As such an attention process unfolds we will possibly find that specific cell assemblies are being activated, which in turn become accessible for change. According to Gerhard Roth such an activation is the prerequisite for change. We believe that the attention searchlight is creating such an activation.

At the same time, neurobiologists Peter Henningsen and Ernst Pöppel point out that chaotic input of non-regulated attention can be avoided. Mindfulness and slowness can therefore be means by which certain areas of the implicit memory can be accessed and activated. In this context, psychoanalyst Fred Levin makes a case for reducing objects of attention consciously, and to slow down the therapeutic process.


What can we learn from these deliberations regarding mindfulness?

If we adopt the above hypotheses, mindfulness will create the following changes:


a) Strengthening of the neuronal links between the limbic system and the prefrontal cortex.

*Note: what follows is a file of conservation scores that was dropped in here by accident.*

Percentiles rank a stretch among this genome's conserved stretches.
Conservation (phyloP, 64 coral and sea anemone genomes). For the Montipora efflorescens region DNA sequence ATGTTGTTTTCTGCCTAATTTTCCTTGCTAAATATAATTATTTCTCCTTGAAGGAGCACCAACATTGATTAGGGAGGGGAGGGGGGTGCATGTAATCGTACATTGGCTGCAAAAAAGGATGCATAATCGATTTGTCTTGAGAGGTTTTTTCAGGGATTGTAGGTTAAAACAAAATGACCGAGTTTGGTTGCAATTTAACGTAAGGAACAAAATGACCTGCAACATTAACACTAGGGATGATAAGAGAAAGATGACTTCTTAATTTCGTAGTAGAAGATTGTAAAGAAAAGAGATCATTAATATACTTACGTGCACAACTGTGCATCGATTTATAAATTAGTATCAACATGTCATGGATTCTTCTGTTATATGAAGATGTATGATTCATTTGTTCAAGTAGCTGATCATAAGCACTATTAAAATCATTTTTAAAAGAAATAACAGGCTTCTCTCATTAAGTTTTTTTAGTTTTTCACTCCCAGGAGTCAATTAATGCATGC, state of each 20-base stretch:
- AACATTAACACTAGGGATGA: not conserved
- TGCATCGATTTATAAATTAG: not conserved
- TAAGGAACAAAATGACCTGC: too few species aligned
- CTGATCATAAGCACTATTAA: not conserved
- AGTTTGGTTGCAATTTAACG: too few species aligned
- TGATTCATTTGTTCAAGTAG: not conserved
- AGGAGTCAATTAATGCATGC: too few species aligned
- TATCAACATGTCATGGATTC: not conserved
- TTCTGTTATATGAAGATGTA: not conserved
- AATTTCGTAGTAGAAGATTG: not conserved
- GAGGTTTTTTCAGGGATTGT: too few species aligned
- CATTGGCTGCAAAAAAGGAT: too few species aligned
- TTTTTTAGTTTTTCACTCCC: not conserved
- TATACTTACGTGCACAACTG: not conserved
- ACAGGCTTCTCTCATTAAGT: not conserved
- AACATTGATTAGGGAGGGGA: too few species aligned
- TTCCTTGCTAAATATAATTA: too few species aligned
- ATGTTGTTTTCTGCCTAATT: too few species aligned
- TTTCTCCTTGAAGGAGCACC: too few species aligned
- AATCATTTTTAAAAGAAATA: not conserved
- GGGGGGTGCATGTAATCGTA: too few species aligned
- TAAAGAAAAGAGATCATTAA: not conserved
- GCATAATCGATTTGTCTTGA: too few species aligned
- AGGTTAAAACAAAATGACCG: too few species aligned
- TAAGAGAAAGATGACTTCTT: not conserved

b) Increased potential for self observation and self regulation.

c) Development of an internal observer who is not identified with

the activated substructures.

e) Enhanced potential to activate implicit memory content, and bring it into consciousness.

Body-psychotherapy is uniquely suited to work with this mindfulness, because it uses the body as an object of observation. This process nurtures the development of the observer, and opens pathways to the implicit memory.

Moreover, within the framework of mindful psychotherapy it is appropriate to enter and explore regressive states because the internal observer is supporting the emergence of a non-identified self during the course of the work. According to this perspective, identification shifts from an internal event (sadness for instance) to the observer. Ego-functions then start to gather around this core, and patients can find non-dissociative distance from emotionally burdened substructures (or parts, as I have called them).